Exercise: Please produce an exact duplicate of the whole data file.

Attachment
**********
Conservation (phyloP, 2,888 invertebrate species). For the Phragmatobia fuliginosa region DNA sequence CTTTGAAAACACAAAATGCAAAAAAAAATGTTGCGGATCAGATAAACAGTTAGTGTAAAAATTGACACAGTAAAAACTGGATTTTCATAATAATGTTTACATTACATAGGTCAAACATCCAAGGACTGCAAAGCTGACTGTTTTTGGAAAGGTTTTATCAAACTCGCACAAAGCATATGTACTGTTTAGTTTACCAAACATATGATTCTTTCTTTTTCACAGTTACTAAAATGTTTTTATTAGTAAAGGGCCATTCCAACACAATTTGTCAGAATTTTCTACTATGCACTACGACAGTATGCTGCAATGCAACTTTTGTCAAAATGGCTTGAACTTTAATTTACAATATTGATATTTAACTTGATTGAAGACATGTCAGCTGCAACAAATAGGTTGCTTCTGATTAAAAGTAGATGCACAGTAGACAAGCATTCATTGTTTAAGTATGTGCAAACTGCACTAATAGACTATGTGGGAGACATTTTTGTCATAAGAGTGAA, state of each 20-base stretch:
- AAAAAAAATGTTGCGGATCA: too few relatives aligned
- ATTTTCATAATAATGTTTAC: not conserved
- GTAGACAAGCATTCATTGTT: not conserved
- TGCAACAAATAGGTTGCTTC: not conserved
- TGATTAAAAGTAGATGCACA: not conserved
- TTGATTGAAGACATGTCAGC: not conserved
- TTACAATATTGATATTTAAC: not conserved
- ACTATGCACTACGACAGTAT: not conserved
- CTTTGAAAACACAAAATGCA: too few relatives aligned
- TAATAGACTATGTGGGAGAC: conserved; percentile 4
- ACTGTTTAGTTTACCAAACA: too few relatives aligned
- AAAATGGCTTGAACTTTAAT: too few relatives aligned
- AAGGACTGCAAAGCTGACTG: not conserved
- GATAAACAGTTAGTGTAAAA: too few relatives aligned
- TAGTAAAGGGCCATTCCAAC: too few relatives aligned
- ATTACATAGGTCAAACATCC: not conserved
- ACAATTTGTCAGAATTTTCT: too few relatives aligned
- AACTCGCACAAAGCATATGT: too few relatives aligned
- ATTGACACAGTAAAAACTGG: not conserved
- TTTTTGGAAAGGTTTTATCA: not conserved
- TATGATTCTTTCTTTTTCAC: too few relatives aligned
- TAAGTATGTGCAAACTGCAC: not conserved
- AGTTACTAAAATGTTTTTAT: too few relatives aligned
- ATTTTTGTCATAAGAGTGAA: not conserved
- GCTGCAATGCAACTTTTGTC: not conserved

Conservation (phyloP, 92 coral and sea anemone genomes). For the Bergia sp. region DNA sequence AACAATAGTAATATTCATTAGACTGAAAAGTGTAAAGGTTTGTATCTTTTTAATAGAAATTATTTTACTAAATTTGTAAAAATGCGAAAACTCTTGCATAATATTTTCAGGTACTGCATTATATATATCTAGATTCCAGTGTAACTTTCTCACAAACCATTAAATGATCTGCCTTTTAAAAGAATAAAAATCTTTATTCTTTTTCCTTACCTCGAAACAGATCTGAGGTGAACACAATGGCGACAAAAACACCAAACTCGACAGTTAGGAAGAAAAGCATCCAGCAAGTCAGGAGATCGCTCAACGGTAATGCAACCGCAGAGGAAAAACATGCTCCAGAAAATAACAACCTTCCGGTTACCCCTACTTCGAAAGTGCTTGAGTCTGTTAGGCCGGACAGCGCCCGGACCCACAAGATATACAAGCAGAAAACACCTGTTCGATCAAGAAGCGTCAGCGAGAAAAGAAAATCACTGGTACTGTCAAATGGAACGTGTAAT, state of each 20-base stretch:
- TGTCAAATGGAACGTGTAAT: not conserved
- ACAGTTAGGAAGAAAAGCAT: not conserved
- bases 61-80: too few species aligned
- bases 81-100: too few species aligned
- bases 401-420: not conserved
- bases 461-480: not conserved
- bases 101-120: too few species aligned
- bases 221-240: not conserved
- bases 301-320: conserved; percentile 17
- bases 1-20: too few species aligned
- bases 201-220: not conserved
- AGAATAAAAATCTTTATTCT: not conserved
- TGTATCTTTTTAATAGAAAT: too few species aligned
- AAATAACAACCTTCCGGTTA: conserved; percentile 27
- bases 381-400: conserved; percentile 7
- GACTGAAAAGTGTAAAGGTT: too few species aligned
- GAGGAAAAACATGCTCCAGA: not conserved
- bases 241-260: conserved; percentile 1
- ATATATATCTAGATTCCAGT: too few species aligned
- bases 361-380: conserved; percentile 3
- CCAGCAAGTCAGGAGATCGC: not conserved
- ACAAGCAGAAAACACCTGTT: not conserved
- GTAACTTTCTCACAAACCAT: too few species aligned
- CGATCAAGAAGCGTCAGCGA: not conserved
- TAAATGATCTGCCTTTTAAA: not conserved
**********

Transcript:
Conservation (phyloP, 2,888 invertebrate species). For the Phragmatobia fuliginosa region DNA sequence CTTTGAAAACACAAAATGCAAAAAAAAATGTTGCGGATCAGATAAACAGTTAGTGTAAAAATTGACACAGTAAAAACTGGATTTTCATAATAATGTTTACATTACATAGGTCAAACATCCAAGGACTGCAAAGCTGACTGTTTTTGGAAAGGTTTTATCAAACTCGCACAAAGCATATGTACTGTTTAGTTTACCAAACATATGATTCTTTCTTTTTCACAGTTACTAAAATGTTTTTATTAGTAAAGGGCCATTCCAACACAATTTGTCAGAATTTTCTACTATGCACTACGACAGTATGCTGCAATGCAACTTTTGTCAAAATGGCTTGAACTTTAATTTACAATATTGATATTTAACTTGATTGAAGACATGTCAGCTGCAACAAATAGGTTGCTTCTGATTAAAAGTAGATGCACAGTAGACAAGCATTCATTGTTTAAGTATGTGCAAACTGCACTAATAGACTATGTGGGAGACATTTTTGTCATAAGAGTGAA, state of each 20-base stretch:
- AAAAAAAATGTTGCGGATCA: too few relatives aligned
- ATTTTCATAATAATGTTTAC: not conserved
- GTAGACAAGCATTCATTGTT: not conserved
- TGCAACAAATAGGTTGCTTC: not conserved
- TGATTAAAAGTAGATGCACA: not conserved
- TTGATTGAAGACATGTCAGC: not conserved
- TTACAATATTGATATTTAAC: not conserved
- ACTATGCACTACGACAGTAT: not conserved
- CTTTGAAAACACAAAATGCA: too few relatives aligned
- TAATAGACTATGTGGGAGAC: conserved; percentile 4
- ACTGTTTAGTTTACCAAACA: too few relatives aligned
- AAAATGGCTTGAACTTTAAT: too few relatives aligned
- AAGGACTGCAAAGCTGACTG: not conserved
- GATAAACAGTTAGTGTAAAA: too few relatives aligned
- TAGTAAAGGGCCATTCCAAC: too few relatives aligned
- ATTACATAGGTCAAACATCC: not conserved
- ACAATTTGTCAGAATTTTCT: too few relatives aligned
- AACTCGCACAAAGCATATGT: too few relatives aligned
- ATTGACACAGTAAAAACTGG: not conserved
- TTTTTGGAAAGGTTTTATCA: not conserved
- TATGATTCTTTCTTTTTCAC: too few relatives aligned
- TAAGTATGTGCAAACTGCAC: not conserved
- AGTTACTAAAATGTTTTTAT: too few relatives aligned
- ATTTTTGTCATAAGAGTGAA: not conserved
- GCTGCAATGCAACTTTTGTC: not conserved

Conservation (phyloP, 92 coral and sea anemone genomes). For the Bergia sp. region DNA sequence AACAATAGTAATATTCATTAGACTGAAAAGTGTAAAGGTTTGTATCTTTTTAATAGAAATTATTTTACTAAATTTGTAAAAATGCGAAAACTCTTGCATAATATTTTCAGGTACTGCATTATATATATCTAGATTCCAGTGTAACTTTCTCACAAACCATTAAATGATCTGCCTTTTAAAAGAATAAAAATCTTTATTCTTTTTCCTTACCTCGAAACAGATCTGAGGTGAACACAATGGCGACAAAAACACCAAACTCGACAGTTAGGAAGAAAAGCATCCAGCAAGTCAGGAGATCGCTCAACGGTAATGCAACCGCAGAGGAAAAACATGCTCCAGAAAATAACAACCTTCCGGTTACCCCTACTTCGAAAGTGCTTGAGTCTGTTAGGCCGGACAGCGCCCGGACCCACAAGATATACAAGCAGAAAACACCTGTTCGATCAAGAAGCGTCAGCGAGAAAAGAAAATCACTGGTACTGTCAAATGGAACGTGTAAT, state of each 20-base stretch:
- TGTCAAATGGAACGTGTAAT: not conserved
- ACAGTTAGGAAGAAAAGCAT: not conserved
- bases 61-80: too few species aligned
- bases 81-100: too few species aligned
- bases 401-420: not conserved
- bases 461-480: not conserved
- bases 101-120: too few species aligned
- bases 221-240: not conserved
- bases 301-320: conserved; percentile 17
- bases 1-20: too few species aligned
- bases 201-220: not conserved
- AGAATAAAAATCTTTATTCT: not conserved
- TGTATCTTTTTAATAGAAAT: too few species aligned
- AAATAACAACCTTCCGGTTA: conserved; percentile 27
- bases 381-400: conserved; percentile 7
- GACTGAAAAGTGTAAAGGTT: too few species aligned
- GAGGAAAAACATGCTCCAGA: not conserved
- bases 241-260: conserved; percentile 1
- ATATATATCTAGATTCCAGT: too few species aligned
- bases 361-380: conserved; percentile 3
- CCAGCAAGTCAGGAGATCGC: not conserved
- ACAAGCAGAAAACACCTGTT: not conserved
- GTAACTTTCTCACAAACCAT: too few species aligned
- CGATCAAGAAGCGTCAGCGA: not conserved
- TAAATGATCTGCCTTTTAAA: not conserved